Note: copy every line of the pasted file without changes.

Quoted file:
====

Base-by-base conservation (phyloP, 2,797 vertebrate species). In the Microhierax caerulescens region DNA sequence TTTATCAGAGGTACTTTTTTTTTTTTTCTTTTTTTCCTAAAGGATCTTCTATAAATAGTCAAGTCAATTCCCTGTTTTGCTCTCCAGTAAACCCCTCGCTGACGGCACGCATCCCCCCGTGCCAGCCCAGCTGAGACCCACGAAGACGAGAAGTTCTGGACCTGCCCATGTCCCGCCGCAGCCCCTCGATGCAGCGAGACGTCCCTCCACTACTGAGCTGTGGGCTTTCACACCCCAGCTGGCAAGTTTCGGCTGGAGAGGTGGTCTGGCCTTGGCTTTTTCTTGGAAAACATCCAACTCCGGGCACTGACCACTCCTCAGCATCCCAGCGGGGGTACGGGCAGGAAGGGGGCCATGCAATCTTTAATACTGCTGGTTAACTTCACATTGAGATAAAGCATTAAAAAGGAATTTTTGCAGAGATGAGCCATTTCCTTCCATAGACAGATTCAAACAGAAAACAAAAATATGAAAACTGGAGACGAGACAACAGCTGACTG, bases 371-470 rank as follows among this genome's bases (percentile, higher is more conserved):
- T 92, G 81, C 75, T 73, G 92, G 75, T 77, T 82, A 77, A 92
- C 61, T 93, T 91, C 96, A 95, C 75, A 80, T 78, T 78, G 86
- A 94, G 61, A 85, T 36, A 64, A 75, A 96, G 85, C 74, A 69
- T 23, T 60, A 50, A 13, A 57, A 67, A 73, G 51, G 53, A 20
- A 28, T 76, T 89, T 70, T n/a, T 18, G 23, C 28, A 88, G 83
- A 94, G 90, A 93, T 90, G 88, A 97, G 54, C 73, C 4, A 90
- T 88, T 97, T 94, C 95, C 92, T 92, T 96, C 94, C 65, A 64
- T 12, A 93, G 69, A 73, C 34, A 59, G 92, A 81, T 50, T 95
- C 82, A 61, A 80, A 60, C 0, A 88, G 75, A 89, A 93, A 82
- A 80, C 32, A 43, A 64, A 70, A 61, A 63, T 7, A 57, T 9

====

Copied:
Base-by-base conservation (phyloP, 2,797 vertebrate species). In the Microhierax caerulescens region DNA sequence TTTATCAGAGGTACTTTTTTTTTTTTTCTTTTTTTCCTAAAGGATCTTCTATAAATAGTCAAGTCAATTCCCTGTTTTGCTCTCCAGTAAACCCCTCGCTGACGGCACGCATCCCCCCGTGCCAGCCCAGCTGAGACCCACGAAGACGAGAAGTTCTGGACCTGCCCATGTCCCGCCGCAGCCCCTCGATGCAGCGAGACGTCCCTCCACTACTGAGCTGTGGGCTTTCACACCCCAGCTGGCAAGTTTCGGCTGGAGAGGTGGTCTGGCCTTGGCTTTTTCTTGGAAAACATCCAACTCCGGGCACTGACCACTCCTCAGCATCCCAGCGGGGGTACGGGCAGGAAGGGGGCCATGCAATCTTTAATACTGCTGGTTAACTTCACATTGAGATAAAGCATTAAAAAGGAATTTTTGCAGAGATGAGCCATTTCCTTCCATAGACAGATTCAAACAGAAAACAAAAATATGAAAACTGGAGACGAGACAACAGCTGACTG, bases 371-470 rank as follows among this genome's bases (percentile, higher is more conserved):
- T 92, G 81, C 75, T 73, G 92, G 75, T 77, T 82, A 77, A 92
- C 61, T 93, T 91, C 96, A 95, C 75, A 80, T 78, T 78, G 86
- A 94, G 61, A 85, T 36, A 64, A 75, A 96, G 85, C 74, A 69
- T 23, T 60, A 50, A 13, A 57, A 67, A 73, G 51, G 53, A 20
- A 28, T 76, T 89, T 70, T n/a, T 18, G 23, C 28, A 88, G 83
- A 94, G 90, A 93, T 90, G 88, A 97, G 54, C 73, C 4, A 90
- T 88, T 97, T 94, C 95, C 92, T 92, T 96, C 94, C 65, A 64
- T 12, A 93, G 69, A 73, C 34, A 59, G 92, A 81, T 50, T 95
- C 82, A 61, A 80, A 60, C 0, A 88, G 75, A 89, A 93, A 82
- A 80, C 32, A 43, A 64, A 70, A 61, A 63, T 7, A 57, T 9